The question then becomes whether that action by the State is bad faith, vis-a-vis Mr. Bailey. I mean, he may have done it with a clear conscience. He may have done it thinking that it was the right thing to do. But whether that is good faith as a matter of law, or not, I am not willing to concede.
He thought that the indictment was nol prossed "for the sole purpose of giving [the State] a tactical advantage, which . . . is bad faith as a legal matter."
The hearing court said that "[t]here seems to be no factual dispute as to the State's reasons for the nol pros." The reasons for the delay, the judge indicated, were as the State set out in its memorandum in response to the motion to dismiss, namely,
to allow the State to develop an enhanced case of importation of controlled dangerous substance against the defendant, and allow South Carolina to enroll a conviction in absentia on his 1984 arrest, and to allow the defendant to start serving his tenure as a South Carolina prisoner. . . .
If we compute the trial date from May 28th, 1987, the most recent indictment, there does not appear . . . to be any constitutional dimension to any delay that has been occasioned.
If, however, the trial date is computed back to the date of the original indictment, the court believed that
even though [the indictment was nol prossed] with the avowed purpose of gaining some advantage for the prosecution, it does not seem to have been improperly motivated in any way.
It seemed to the court that "it would not constitute bad faith." The court concluded: "We are therefore not dealing with a denial of speedy trial." The court ruled:
Given all factors considered and acknowledging that it would be an appropriate case for the Appellate Court to review, the court will deny the motion to dismiss on the grounds of speedy trial.
The Court of Special Appeals, reversing the circuit court, deemed three time periods to be significant:
1. From February 14, 1986, when the appellant was arrested for the possession of cocaine, until June 6, 1986, when the indictment that followed shortly after his arrest was nolle prossed. This time period consumed slightly less than four months.
2. From June 6, 1986, when the original indictment was nolle prossed, until May 28, 1987, when the appellant was reindicted for possession of cocaine and indicted for the first time for importing cocaine into Maryland. This time period was just a few days short of one year.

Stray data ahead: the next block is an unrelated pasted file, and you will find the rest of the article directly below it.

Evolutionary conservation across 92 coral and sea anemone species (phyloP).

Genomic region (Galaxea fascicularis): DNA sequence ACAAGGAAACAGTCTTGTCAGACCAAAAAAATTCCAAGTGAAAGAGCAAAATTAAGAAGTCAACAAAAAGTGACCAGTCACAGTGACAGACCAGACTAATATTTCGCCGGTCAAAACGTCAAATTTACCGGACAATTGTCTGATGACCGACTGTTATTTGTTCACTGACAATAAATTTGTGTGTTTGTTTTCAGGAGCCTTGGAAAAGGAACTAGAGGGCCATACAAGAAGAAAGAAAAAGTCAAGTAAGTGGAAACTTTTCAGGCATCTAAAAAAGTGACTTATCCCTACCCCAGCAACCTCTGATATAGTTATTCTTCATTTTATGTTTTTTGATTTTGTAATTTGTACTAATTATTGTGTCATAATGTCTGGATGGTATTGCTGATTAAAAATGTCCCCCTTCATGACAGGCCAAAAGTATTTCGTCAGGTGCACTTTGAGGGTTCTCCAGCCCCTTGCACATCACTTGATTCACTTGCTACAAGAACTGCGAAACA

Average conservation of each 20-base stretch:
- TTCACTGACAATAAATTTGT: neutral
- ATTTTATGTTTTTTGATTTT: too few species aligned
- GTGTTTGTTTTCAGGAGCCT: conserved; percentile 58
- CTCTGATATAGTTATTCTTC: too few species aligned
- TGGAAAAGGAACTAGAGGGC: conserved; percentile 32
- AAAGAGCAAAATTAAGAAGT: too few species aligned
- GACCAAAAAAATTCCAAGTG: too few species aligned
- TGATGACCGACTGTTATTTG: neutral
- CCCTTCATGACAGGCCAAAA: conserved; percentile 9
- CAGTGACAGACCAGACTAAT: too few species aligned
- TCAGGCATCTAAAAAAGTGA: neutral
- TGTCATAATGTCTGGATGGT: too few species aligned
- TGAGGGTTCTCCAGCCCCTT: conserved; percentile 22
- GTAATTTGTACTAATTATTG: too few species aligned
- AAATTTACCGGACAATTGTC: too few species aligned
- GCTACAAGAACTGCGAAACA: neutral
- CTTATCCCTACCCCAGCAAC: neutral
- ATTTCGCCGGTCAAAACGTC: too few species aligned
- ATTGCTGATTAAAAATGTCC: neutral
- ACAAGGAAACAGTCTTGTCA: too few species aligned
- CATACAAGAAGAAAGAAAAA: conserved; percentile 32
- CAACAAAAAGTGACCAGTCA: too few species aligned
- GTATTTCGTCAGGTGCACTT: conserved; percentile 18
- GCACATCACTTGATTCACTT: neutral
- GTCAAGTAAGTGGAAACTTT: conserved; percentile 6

3. From May 28, 1987, when the reindictment for possession was handed down, until February 19, 1988, when the appellant's motion to dismiss the charges was heard and denied. This time period was slightly less than nine months.
Bailey v. State, supra, slip opinion at 1-2. The intermediate appellate court opined that the speedy trial issue "hinges on the nolle prosequi. . . ." Id. at 3. The court observed that if the nolle prosequi were "a legitimate termination" of the then pending prosecution, Bailey would lose. It explained:
The time period of less than nine months was not particularly inordinate in terms of length of delay. The appellant, rather than demanding a speedy trial during that period, was indeed fighting extradition from South Carolina. The reasons for delay, without unduly anguishing over the details, seem to be more attributable to the appellant than to the State. There was, moreover, no showing of special prejudice but only the presumptive
prejudice attendant upon the delay itself. The condition precedent for this analysis, however, is not established.
Id., slip opinion at 2. If, however, the nolle prosequi were improper, so that the delay ran from the beginning of the first time period without interruption through the end of the third time period, the State would lose.
In that event, the length of delay will be slightly in excess of two years, a time period well beyond the ordinary. In terms of demand for a speedy trial, this time period embraces the appellant's demands for a speedy trial of March 18; April 2; and June 9, 1986. In terms of prejudice, the presumptive prejudice attendant upon a two-year delay is proportionately far more than the presumptive prejudice attendant upon a nine-month delay. Most significantly, in terms of responsibility for the delay, ...